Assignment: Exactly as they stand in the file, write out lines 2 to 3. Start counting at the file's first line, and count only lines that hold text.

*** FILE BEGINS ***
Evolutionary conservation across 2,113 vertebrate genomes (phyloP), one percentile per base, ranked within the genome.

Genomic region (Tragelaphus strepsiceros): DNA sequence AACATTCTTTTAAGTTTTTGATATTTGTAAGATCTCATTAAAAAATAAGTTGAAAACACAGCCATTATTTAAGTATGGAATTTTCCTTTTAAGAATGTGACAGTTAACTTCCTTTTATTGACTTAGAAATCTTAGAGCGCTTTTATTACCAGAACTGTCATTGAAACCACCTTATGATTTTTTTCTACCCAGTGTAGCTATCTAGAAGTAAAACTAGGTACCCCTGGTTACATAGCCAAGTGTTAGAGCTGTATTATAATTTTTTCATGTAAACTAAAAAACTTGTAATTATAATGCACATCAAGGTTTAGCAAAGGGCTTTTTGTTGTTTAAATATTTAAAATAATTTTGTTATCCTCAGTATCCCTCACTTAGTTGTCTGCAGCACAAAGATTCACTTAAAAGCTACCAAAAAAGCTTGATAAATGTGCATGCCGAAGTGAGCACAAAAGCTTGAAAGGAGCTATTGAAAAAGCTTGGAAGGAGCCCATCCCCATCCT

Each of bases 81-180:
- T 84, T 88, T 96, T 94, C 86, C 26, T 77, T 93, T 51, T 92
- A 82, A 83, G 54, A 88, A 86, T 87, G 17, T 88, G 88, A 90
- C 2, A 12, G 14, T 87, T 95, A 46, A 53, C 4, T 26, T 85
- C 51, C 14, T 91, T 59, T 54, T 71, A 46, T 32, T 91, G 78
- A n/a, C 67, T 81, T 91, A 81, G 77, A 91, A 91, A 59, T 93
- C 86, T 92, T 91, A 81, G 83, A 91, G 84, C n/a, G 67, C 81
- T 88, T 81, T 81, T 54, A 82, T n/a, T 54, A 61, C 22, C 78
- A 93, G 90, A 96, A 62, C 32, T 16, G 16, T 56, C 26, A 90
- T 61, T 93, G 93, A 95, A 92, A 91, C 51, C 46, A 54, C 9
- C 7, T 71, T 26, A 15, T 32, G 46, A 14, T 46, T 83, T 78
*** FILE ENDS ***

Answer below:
Genomic region (Tragelaphus strepsiceros): DNA sequence AACATTCTTTTAAGTTTTTGATATTTGTAAGATCTCATTAAAAAATAAGTTGAAAACACAGCCATTATTTAAGTATGGAATTTTCCTTTTAAGAATGTGACAGTTAACTTCCTTTTATTGACTTAGAAATCTTAGAGCGCTTTTATTACCAGAACTGTCATTGAAACCACCTTATGATTTTTTTCTACCCAGTGTAGCTATCTAGAAGTAAAACTAGGTACCCCTGGTTACATAGCCAAGTGTTAGAGCTGTATTATAATTTTTTCATGTAAACTAAAAAACTTGTAATTATAATGCACATCAAGGTTTAGCAAAGGGCTTTTTGTTGTTTAAATATTTAAAATAATTTTGTTATCCTCAGTATCCCTCACTTAGTTGTCTGCAGCACAAAGATTCACTTAAAAGCTACCAAAAAAGCTTGATAAATGTGCATGCCGAAGTGAGCACAAAAGCTTGAAAGGAGCTATTGAAAAAGCTTGGAAGGAGCCCATCCCCATCCT

Each of bases 81-180: